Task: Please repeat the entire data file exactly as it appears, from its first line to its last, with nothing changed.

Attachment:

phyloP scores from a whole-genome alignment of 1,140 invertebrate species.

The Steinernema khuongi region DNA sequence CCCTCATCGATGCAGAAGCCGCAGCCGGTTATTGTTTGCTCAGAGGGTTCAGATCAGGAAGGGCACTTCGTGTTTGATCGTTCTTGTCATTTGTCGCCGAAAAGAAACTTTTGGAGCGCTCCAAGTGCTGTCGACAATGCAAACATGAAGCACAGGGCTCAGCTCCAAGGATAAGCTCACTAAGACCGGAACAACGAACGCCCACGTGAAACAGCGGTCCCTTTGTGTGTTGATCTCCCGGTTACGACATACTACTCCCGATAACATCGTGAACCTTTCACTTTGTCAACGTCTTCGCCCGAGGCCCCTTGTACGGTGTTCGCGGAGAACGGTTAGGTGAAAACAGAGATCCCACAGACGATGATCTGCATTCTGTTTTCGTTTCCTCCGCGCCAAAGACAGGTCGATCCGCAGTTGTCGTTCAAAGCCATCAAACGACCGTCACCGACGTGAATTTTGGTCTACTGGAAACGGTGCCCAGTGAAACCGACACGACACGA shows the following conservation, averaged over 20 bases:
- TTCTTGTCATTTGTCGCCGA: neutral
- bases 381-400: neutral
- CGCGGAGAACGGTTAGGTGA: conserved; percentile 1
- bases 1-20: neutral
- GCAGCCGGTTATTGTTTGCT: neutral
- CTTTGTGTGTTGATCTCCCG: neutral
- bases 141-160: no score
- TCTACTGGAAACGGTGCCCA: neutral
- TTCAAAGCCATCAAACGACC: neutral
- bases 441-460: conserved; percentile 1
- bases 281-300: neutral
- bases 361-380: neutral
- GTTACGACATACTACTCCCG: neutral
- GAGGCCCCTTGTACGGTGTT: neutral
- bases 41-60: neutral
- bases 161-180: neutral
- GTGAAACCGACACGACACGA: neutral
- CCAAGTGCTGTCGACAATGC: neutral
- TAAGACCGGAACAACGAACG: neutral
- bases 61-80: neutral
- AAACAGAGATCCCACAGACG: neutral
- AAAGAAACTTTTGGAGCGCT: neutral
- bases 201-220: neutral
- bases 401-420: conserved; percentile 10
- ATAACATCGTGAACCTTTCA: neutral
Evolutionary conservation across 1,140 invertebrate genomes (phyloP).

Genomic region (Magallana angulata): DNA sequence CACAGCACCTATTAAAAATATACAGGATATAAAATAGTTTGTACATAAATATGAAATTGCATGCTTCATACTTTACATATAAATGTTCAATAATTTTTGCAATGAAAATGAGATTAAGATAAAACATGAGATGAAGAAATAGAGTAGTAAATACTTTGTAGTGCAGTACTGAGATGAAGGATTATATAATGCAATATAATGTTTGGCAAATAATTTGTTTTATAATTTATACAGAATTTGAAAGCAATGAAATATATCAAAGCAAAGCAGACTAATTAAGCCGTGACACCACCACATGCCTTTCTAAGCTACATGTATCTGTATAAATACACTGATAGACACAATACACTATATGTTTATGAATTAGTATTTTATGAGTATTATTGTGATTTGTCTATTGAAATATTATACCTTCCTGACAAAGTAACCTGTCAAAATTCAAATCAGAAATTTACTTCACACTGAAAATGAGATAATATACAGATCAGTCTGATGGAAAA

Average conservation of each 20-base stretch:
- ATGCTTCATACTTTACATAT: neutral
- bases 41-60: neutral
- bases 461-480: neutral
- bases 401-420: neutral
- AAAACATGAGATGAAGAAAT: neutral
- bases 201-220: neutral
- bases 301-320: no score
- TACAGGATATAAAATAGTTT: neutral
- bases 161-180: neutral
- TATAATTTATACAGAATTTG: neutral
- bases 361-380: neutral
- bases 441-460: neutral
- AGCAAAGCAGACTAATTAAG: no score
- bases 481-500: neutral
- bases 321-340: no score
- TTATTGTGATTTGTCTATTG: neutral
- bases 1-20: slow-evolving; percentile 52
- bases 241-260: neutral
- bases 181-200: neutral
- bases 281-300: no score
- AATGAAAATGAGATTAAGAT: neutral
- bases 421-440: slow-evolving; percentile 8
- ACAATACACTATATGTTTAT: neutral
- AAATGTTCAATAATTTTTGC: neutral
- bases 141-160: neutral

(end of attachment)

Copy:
phyloP scores from a whole-genome alignment of 1,140 invertebrate species.

The Steinernema khuongi region DNA sequence CCCTCATCGATGCAGAAGCCGCAGCCGGTTATTGTTTGCTCAGAGGGTTCAGATCAGGAAGGGCACTTCGTGTTTGATCGTTCTTGTCATTTGTCGCCGAAAAGAAACTTTTGGAGCGCTCCAAGTGCTGTCGACAATGCAAACATGAAGCACAGGGCTCAGCTCCAAGGATAAGCTCACTAAGACCGGAACAACGAACGCCCACGTGAAACAGCGGTCCCTTTGTGTGTTGATCTCCCGGTTACGACATACTACTCCCGATAACATCGTGAACCTTTCACTTTGTCAACGTCTTCGCCCGAGGCCCCTTGTACGGTGTTCGCGGAGAACGGTTAGGTGAAAACAGAGATCCCACAGACGATGATCTGCATTCTGTTTTCGTTTCCTCCGCGCCAAAGACAGGTCGATCCGCAGTTGTCGTTCAAAGCCATCAAACGACCGTCACCGACGTGAATTTTGGTCTACTGGAAACGGTGCCCAGTGAAACCGACACGACACGA shows the following conservation, averaged over 20 bases:
- TTCTTGTCATTTGTCGCCGA: neutral
- bases 381-400: neutral
- CGCGGAGAACGGTTAGGTGA: conserved; percentile 1
- bases 1-20: neutral
- GCAGCCGGTTATTGTTTGCT: neutral
- CTTTGTGTGTTGATCTCCCG: neutral
- bases 141-160: no score
- TCTACTGGAAACGGTGCCCA: neutral
- TTCAAAGCCATCAAACGACC: neutral
- bases 441-460: conserved; percentile 1
- bases 281-300: neutral
- bases 361-380: neutral
- GTTACGACATACTACTCCCG: neutral
- GAGGCCCCTTGTACGGTGTT: neutral
- bases 41-60: neutral
- bases 161-180: neutral
- GTGAAACCGACACGACACGA: neutral
- CCAAGTGCTGTCGACAATGC: neutral
- TAAGACCGGAACAACGAACG: neutral
- bases 61-80: neutral
- AAACAGAGATCCCACAGACG: neutral
- AAAGAAACTTTTGGAGCGCT: neutral
- bases 201-220: neutral
- bases 401-420: conserved; percentile 10
- ATAACATCGTGAACCTTTCA: neutral
Evolutionary conservation across 1,140 invertebrate genomes (phyloP).

Genomic region (Magallana angulata): DNA sequence CACAGCACCTATTAAAAATATACAGGATATAAAATAGTTTGTACATAAATATGAAATTGCATGCTTCATACTTTACATATAAATGTTCAATAATTTTTGCAATGAAAATGAGATTAAGATAAAACATGAGATGAAGAAATAGAGTAGTAAATACTTTGTAGTGCAGTACTGAGATGAAGGATTATATAATGCAATATAATGTTTGGCAAATAATTTGTTTTATAATTTATACAGAATTTGAAAGCAATGAAATATATCAAAGCAAAGCAGACTAATTAAGCCGTGACACCACCACATGCCTTTCTAAGCTACATGTATCTGTATAAATACACTGATAGACACAATACACTATATGTTTATGAATTAGTATTTTATGAGTATTATTGTGATTTGTCTATTGAAATATTATACCTTCCTGACAAAGTAACCTGTCAAAATTCAAATCAGAAATTTACTTCACACTGAAAATGAGATAATATACAGATCAGTCTGATGGAAAA

Average conservation of each 20-base stretch:
- ATGCTTCATACTTTACATAT: neutral
- bases 41-60: neutral
- bases 461-480: neutral
- bases 401-420: neutral
- AAAACATGAGATGAAGAAAT: neutral
- bases 201-220: neutral
- bases 301-320: no score
- TACAGGATATAAAATAGTTT: neutral
- bases 161-180: neutral
- TATAATTTATACAGAATTTG: neutral
- bases 361-380: neutral
- bases 441-460: neutral
- AGCAAAGCAGACTAATTAAG: no score
- bases 481-500: neutral
- bases 321-340: no score
- TTATTGTGATTTGTCTATTG: neutral
- bases 1-20: slow-evolving; percentile 52
- bases 241-260: neutral
- bases 181-200: neutral
- bases 281-300: no score
- AATGAAAATGAGATTAAGAT: neutral
- bases 421-440: slow-evolving; percentile 8
- ACAATACACTATATGTTTAT: neutral
- AAATGTTCAATAATTTTTGC: neutral
- bases 141-160: neutral